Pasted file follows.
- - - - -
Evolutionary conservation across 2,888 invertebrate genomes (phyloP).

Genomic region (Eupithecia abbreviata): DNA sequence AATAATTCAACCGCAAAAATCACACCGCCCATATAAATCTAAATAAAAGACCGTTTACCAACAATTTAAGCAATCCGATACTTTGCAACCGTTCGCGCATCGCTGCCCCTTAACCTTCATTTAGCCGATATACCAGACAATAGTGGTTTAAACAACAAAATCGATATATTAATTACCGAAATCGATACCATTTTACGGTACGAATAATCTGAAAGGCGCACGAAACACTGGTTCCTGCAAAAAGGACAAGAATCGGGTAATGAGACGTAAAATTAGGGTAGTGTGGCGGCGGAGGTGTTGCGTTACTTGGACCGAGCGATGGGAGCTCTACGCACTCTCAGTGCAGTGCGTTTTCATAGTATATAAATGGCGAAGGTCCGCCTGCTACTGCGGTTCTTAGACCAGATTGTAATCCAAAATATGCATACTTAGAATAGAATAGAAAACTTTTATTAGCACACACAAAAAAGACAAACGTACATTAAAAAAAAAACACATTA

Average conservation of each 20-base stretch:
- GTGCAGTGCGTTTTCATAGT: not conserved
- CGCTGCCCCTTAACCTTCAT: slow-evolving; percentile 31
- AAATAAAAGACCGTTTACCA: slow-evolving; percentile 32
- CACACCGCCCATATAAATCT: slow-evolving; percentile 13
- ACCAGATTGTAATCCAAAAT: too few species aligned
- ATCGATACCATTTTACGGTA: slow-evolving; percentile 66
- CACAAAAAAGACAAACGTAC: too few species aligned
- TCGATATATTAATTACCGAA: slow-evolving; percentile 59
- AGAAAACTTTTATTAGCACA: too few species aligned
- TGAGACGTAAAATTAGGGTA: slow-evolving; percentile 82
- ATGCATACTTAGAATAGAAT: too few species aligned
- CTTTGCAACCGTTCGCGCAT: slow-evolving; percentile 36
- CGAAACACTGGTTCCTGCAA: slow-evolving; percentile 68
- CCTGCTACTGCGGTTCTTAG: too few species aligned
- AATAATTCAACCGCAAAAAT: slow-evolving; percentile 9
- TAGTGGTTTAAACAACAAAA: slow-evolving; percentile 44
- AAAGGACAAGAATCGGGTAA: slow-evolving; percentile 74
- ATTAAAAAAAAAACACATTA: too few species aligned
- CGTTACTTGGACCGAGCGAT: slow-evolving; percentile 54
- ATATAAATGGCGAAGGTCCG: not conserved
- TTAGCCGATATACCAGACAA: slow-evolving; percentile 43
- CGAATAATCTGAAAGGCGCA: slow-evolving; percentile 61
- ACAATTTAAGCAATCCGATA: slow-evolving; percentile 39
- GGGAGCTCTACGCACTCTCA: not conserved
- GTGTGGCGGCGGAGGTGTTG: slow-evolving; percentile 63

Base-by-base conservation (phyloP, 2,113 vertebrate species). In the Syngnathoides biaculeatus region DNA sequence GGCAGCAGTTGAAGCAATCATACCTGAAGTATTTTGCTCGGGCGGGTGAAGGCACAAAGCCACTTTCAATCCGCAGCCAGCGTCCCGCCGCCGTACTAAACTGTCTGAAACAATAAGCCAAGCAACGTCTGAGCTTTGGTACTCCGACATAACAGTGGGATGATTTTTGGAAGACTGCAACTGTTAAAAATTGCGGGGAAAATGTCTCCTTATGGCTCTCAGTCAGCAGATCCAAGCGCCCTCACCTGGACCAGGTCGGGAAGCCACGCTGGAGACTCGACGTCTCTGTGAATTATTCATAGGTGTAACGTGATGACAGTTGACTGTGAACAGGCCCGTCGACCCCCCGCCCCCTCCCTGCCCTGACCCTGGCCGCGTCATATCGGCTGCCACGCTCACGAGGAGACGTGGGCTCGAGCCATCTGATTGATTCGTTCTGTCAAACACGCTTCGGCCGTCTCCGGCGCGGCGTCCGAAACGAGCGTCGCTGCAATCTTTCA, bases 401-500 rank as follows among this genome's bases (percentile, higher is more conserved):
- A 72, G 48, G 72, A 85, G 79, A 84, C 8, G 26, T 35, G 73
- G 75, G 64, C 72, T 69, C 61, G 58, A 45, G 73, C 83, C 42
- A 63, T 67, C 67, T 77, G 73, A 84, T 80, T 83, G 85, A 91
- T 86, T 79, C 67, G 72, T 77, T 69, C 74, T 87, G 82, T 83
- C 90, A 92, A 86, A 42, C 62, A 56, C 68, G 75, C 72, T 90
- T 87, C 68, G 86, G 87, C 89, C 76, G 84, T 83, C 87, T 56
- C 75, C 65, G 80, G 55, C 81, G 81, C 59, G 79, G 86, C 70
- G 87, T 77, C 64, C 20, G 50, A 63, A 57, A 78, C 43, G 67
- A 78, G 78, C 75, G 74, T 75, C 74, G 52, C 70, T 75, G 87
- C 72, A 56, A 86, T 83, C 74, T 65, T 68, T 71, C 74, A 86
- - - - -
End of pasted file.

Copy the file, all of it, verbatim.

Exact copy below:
Evolutionary conservation across 2,888 invertebrate genomes (phyloP).

Genomic region (Eupithecia abbreviata): DNA sequence AATAATTCAACCGCAAAAATCACACCGCCCATATAAATCTAAATAAAAGACCGTTTACCAACAATTTAAGCAATCCGATACTTTGCAACCGTTCGCGCATCGCTGCCCCTTAACCTTCATTTAGCCGATATACCAGACAATAGTGGTTTAAACAACAAAATCGATATATTAATTACCGAAATCGATACCATTTTACGGTACGAATAATCTGAAAGGCGCACGAAACACTGGTTCCTGCAAAAAGGACAAGAATCGGGTAATGAGACGTAAAATTAGGGTAGTGTGGCGGCGGAGGTGTTGCGTTACTTGGACCGAGCGATGGGAGCTCTACGCACTCTCAGTGCAGTGCGTTTTCATAGTATATAAATGGCGAAGGTCCGCCTGCTACTGCGGTTCTTAGACCAGATTGTAATCCAAAATATGCATACTTAGAATAGAATAGAAAACTTTTATTAGCACACACAAAAAAGACAAACGTACATTAAAAAAAAAACACATTA

Average conservation of each 20-base stretch:
- GTGCAGTGCGTTTTCATAGT: not conserved
- CGCTGCCCCTTAACCTTCAT: slow-evolving; percentile 31
- AAATAAAAGACCGTTTACCA: slow-evolving; percentile 32
- CACACCGCCCATATAAATCT: slow-evolving; percentile 13
- ACCAGATTGTAATCCAAAAT: too few species aligned
- ATCGATACCATTTTACGGTA: slow-evolving; percentile 66
- CACAAAAAAGACAAACGTAC: too few species aligned
- TCGATATATTAATTACCGAA: slow-evolving; percentile 59
- AGAAAACTTTTATTAGCACA: too few species aligned
- TGAGACGTAAAATTAGGGTA: slow-evolving; percentile 82
- ATGCATACTTAGAATAGAAT: too few species aligned
- CTTTGCAACCGTTCGCGCAT: slow-evolving; percentile 36
- CGAAACACTGGTTCCTGCAA: slow-evolving; percentile 68
- CCTGCTACTGCGGTTCTTAG: too few species aligned
- AATAATTCAACCGCAAAAAT: slow-evolving; percentile 9
- TAGTGGTTTAAACAACAAAA: slow-evolving; percentile 44
- AAAGGACAAGAATCGGGTAA: slow-evolving; percentile 74
- ATTAAAAAAAAAACACATTA: too few species aligned
- CGTTACTTGGACCGAGCGAT: slow-evolving; percentile 54
- ATATAAATGGCGAAGGTCCG: not conserved
- TTAGCCGATATACCAGACAA: slow-evolving; percentile 43
- CGAATAATCTGAAAGGCGCA: slow-evolving; percentile 61
- ACAATTTAAGCAATCCGATA: slow-evolving; percentile 39
- GGGAGCTCTACGCACTCTCA: not conserved
- GTGTGGCGGCGGAGGTGTTG: slow-evolving; percentile 63

Base-by-base conservation (phyloP, 2,113 vertebrate species). In the Syngnathoides biaculeatus region DNA sequence GGCAGCAGTTGAAGCAATCATACCTGAAGTATTTTGCTCGGGCGGGTGAAGGCACAAAGCCACTTTCAATCCGCAGCCAGCGTCCCGCCGCCGTACTAAACTGTCTGAAACAATAAGCCAAGCAACGTCTGAGCTTTGGTACTCCGACATAACAGTGGGATGATTTTTGGAAGACTGCAACTGTTAAAAATTGCGGGGAAAATGTCTCCTTATGGCTCTCAGTCAGCAGATCCAAGCGCCCTCACCTGGACCAGGTCGGGAAGCCACGCTGGAGACTCGACGTCTCTGTGAATTATTCATAGGTGTAACGTGATGACAGTTGACTGTGAACAGGCCCGTCGACCCCCCGCCCCCTCCCTGCCCTGACCCTGGCCGCGTCATATCGGCTGCCACGCTCACGAGGAGACGTGGGCTCGAGCCATCTGATTGATTCGTTCTGTCAAACACGCTTCGGCCGTCTCCGGCGCGGCGTCCGAAACGAGCGTCGCTGCAATCTTTCA, bases 401-500 rank as follows among this genome's bases (percentile, higher is more conserved):
- A 72, G 48, G 72, A 85, G 79, A 84, C 8, G 26, T 35, G 73
- G 75, G 64, C 72, T 69, C 61, G 58, A 45, G 73, C 83, C 42
- A 63, T 67, C 67, T 77, G 73, A 84, T 80, T 83, G 85, A 91
- T 86, T 79, C 67, G 72, T 77, T 69, C 74, T 87, G 82, T 83
- C 90, A 92, A 86, A 42, C 62, A 56, C 68, G 75, C 72, T 90
- T 87, C 68, G 86, G 87, C 89, C 76, G 84, T 83, C 87, T 56
- C 75, C 65, G 80, G 55, C 81, G 81, C 59, G 79, G 86, C 70
- G 87, T 77, C 64, C 20, G 50, A 63, A 57, A 78, C 43, G 67
- A 78, G 78, C 75, G 74, T 75, C 74, G 52, C 70, T 75, G 87
- C 72, A 56, A 86, T 83, C 74, T 65, T 68, T 71, C 74, A 86